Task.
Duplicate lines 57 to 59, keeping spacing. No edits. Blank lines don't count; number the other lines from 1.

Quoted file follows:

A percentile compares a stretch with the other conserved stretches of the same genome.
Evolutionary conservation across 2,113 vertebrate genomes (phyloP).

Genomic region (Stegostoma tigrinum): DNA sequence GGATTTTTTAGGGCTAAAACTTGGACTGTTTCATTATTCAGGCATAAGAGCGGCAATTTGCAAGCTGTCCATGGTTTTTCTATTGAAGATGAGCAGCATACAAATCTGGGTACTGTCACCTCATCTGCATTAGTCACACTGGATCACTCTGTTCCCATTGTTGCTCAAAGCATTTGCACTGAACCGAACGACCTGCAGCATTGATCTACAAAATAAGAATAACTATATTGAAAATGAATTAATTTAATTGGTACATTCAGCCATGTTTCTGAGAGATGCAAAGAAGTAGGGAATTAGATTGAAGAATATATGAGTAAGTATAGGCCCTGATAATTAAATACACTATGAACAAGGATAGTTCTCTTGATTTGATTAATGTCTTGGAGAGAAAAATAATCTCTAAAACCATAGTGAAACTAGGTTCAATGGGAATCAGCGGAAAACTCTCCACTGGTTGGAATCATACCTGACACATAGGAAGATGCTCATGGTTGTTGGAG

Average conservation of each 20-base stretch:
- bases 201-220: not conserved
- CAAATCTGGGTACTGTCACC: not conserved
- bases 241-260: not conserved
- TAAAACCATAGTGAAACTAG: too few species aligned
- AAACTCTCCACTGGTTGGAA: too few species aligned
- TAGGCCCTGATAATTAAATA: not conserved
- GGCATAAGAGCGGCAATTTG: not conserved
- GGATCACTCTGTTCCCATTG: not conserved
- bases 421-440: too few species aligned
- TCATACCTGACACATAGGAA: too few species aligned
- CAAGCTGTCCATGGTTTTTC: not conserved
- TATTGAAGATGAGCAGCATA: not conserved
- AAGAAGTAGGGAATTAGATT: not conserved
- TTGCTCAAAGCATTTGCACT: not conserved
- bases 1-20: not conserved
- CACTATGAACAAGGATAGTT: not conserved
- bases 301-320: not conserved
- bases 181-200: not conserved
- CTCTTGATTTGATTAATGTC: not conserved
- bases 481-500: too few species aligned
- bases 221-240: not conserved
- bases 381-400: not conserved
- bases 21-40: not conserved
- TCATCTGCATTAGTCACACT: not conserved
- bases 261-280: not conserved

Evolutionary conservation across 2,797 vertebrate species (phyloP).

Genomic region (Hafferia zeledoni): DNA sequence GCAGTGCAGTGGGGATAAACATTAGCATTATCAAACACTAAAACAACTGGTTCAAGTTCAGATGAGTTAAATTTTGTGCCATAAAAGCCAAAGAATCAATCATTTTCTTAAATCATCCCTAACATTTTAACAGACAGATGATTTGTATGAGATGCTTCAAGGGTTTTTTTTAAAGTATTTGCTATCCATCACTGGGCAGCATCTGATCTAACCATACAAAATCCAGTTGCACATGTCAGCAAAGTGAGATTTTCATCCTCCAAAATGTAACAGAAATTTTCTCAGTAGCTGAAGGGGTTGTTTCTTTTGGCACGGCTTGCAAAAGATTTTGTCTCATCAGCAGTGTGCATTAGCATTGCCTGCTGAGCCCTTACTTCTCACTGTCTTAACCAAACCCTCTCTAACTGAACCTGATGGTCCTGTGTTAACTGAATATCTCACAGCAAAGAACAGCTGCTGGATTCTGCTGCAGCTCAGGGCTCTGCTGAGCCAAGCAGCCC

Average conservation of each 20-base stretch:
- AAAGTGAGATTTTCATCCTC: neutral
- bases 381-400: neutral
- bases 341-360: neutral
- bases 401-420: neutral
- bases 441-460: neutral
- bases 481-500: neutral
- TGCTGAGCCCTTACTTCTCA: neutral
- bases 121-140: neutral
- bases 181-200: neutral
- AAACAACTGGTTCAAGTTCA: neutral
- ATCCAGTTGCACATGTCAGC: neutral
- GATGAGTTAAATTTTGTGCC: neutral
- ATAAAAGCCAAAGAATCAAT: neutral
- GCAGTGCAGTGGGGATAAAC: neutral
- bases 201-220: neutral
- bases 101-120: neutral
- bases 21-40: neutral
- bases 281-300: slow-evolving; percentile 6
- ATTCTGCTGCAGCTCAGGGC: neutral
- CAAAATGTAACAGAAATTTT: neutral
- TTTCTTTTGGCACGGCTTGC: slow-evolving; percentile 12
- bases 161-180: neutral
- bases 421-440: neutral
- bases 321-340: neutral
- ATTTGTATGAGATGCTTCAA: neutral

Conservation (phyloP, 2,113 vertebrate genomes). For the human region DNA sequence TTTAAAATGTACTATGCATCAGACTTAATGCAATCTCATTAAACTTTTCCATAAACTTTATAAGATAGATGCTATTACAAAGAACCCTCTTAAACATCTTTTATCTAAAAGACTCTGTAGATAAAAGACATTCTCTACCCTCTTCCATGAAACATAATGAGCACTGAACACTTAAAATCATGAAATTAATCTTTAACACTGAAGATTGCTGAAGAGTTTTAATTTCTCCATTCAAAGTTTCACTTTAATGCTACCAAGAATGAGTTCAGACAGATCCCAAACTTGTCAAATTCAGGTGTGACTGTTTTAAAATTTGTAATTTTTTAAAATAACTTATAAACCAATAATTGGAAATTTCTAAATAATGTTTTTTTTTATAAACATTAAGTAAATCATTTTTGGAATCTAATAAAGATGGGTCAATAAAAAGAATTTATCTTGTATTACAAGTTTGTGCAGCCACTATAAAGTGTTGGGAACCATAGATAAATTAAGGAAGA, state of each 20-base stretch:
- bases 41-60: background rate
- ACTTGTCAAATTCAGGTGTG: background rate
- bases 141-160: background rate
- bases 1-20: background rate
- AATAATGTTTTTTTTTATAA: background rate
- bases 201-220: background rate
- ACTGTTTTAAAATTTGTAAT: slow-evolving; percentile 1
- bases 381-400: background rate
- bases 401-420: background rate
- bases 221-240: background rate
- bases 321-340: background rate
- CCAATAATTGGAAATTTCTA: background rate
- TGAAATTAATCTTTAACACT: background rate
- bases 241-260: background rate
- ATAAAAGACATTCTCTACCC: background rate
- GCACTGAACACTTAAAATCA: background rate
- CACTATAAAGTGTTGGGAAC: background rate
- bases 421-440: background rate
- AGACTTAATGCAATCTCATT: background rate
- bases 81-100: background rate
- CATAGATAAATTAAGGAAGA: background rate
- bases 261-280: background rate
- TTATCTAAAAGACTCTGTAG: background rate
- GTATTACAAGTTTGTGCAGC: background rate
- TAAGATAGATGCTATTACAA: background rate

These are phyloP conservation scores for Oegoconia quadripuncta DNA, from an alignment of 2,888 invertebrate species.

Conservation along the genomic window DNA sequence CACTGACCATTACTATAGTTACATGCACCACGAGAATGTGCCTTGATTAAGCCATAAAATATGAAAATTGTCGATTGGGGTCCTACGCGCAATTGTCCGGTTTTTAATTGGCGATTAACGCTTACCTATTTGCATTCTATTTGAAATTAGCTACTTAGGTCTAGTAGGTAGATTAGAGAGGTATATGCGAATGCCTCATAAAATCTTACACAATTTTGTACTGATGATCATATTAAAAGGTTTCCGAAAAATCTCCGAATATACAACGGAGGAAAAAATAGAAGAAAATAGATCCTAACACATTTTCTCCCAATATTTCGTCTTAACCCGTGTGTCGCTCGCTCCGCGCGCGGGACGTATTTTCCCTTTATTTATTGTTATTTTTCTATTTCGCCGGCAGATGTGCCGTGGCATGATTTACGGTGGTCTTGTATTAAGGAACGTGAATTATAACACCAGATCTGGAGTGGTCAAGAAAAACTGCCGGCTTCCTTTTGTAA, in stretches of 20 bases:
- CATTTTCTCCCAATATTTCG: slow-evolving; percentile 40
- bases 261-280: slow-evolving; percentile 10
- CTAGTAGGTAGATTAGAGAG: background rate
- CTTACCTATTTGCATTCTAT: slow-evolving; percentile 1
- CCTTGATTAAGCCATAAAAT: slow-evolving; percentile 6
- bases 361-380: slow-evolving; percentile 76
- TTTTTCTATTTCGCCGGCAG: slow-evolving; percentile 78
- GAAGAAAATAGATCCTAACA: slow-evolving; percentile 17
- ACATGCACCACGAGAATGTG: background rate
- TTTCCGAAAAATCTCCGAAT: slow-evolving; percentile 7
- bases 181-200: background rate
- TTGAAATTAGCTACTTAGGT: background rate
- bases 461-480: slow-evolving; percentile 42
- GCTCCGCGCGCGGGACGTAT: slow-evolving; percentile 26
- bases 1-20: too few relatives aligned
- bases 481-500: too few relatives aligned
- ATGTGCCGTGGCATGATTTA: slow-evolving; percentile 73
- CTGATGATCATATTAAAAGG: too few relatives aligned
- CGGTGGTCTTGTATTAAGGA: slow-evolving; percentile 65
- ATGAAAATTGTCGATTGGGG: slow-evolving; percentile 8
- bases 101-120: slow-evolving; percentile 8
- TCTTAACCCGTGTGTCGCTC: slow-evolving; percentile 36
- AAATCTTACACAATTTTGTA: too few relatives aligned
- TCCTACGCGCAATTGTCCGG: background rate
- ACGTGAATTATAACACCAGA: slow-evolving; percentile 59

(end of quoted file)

- ATTTGTATGAGATGCTTCAA: neutral

Conservation (phyloP, 2,113 vertebrate genomes). For the human region DNA sequence TTTAAAATGTACTATGCATCAGACTTAATGCAATCTCATTAAACTTTTCCATAAACTTTATAAGATAGATGCTATTACAAAGAACCCTCTTAAACATCTTTTATCTAAAAGACTCTGTAGATAAAAGACATTCTCTACCCTCTTCCATGAAACATAATGAGCACTGAACACTTAAAATCATGAAATTAATCTTTAACACTGAAGATTGCTGAAGAGTTTTAATTTCTCCATTCAAAGTTTCACTTTAATGCTACCAAGAATGAGTTCAGACAGATCCCAAACTTGTCAAATTCAGGTGTGACTGTTTTAAAATTTGTAATTTTTTAAAATAACTTATAAACCAATAATTGGAAATTTCTAAATAATGTTTTTTTTTATAAACATTAAGTAAATCATTTTTGGAATCTAATAAAGATGGGTCAATAAAAAGAATTTATCTTGTATTACAAGTTTGTGCAGCCACTATAAAGTGTTGGGAACCATAGATAAATTAAGGAAGA, state of each 20-base stretch:
- bases 41-60: background rate